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Government of Western Australia - Department of Fisheries
Wednesday 13 June 2012

Abrolhos conservation project restoring nature’s balance

 Rat Island in the Houtman Abrolhos

Rat Island - Photo: Jenita Enevoldsen

WA Conservation Council members have been working with the Department of Fisheries on plans for an August field trip to the Abrolhos, to continue the Rat Island Recovery Project.

The project, which has already achieved some successful outcomes, involves monitoring the recovery of seabird colonies and assisting with the recovery of Rat Island’s terrestrial ecosystem.

Department of Fisheries’ Senior Abrolhos Islands Operations Manager Greg Finlay said that, under its Citizen Science Program, the council had enlisted the support of Durack TAFE students and SeaNet team members, to plan and carry out work to eradicate non-native species.

“The Houtman Abrolhos is an A-class Reserve, managed by the department to protect the important habitat and historical value of the area and oversee activities associated with commercial and recreational fishing, aquaculture industries and tourism,” Mr Finlay said.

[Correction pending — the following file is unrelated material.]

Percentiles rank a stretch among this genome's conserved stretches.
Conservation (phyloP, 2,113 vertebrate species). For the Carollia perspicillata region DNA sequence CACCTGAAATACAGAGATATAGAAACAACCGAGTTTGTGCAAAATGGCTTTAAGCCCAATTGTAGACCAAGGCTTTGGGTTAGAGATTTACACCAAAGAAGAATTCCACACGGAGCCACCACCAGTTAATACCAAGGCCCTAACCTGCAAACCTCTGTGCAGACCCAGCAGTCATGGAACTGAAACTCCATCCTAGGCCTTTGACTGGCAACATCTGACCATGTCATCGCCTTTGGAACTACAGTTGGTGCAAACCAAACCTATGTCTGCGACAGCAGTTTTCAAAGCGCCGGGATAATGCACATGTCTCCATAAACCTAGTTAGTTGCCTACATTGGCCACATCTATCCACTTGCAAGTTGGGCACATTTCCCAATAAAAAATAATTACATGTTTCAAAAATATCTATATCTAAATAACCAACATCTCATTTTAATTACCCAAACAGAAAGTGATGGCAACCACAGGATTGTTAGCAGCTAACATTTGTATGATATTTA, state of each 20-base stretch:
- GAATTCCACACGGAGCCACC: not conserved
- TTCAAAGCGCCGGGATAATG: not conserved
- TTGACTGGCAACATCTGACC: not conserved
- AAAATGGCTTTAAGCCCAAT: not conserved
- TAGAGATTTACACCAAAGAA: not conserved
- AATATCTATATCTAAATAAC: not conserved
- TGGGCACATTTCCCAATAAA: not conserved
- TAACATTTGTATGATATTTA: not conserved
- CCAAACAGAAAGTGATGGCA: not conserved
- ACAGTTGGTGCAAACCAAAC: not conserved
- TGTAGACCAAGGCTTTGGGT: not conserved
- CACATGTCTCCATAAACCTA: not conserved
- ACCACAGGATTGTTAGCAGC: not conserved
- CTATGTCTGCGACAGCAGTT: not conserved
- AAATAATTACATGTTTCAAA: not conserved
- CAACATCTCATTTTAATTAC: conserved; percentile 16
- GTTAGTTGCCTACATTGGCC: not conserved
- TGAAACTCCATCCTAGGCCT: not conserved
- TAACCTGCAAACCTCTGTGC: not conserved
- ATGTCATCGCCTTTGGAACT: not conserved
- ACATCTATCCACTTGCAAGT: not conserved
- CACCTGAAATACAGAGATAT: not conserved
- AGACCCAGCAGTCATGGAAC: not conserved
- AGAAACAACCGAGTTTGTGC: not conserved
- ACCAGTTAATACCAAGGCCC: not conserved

“Rat Island is in the Easter Group of the Abrolhos and the human impacts on it go back more than a century. There has already been significant work over the years to eradicate cats, rats and rabbits, so the mobile native fauna can re-populate the island.

“After work to track the re-establishment of seabird colonies, the Recovery Project’s next goal is to remove the introduced weeds and plants, to prevent them inhibiting the natural regeneration processes. The August field trip will help map the extent of the non-endemic flora and identify the best way to carry out eradication.

Dr Nick Dunlop from the Conservation Council of WA said several tern species, including more than 5000 pairs of Sooty Terns, had recolonised Rat Island after an absence of 70 years caused by the depredations of rats and cats.

Sooty Terns at Sunset

Sooty Terns at Sunset - Photo: Jenita Enevoldsen

“The Abrolhos Islands group is one of the most significant sea bird breeding sites in in the Indian Ocean and it is pleasing that we are resetting the clock at Rat Island to restore the terrestrial environment and nature’s balance,” Dr Dunlop said.

“We began work on introduced plants and weeds in February this year, examining the threat they pose to the redeveloping natural ecosystem on Rat Island. There is much more to be done, but the return of the birds has proved the real benefits of the recovery and the island’s potential value as a breeding site and research location.”

Mr Finlay said the Rat Island Recovery Project provided opportunities in research, monitoring and invaluable knowledge about the natural ecosystem that could be applied across the Abrolhos.

The Abrolhos Islands - Information Guide is available online at


Last modified: 31/07/2013 10:52 AM

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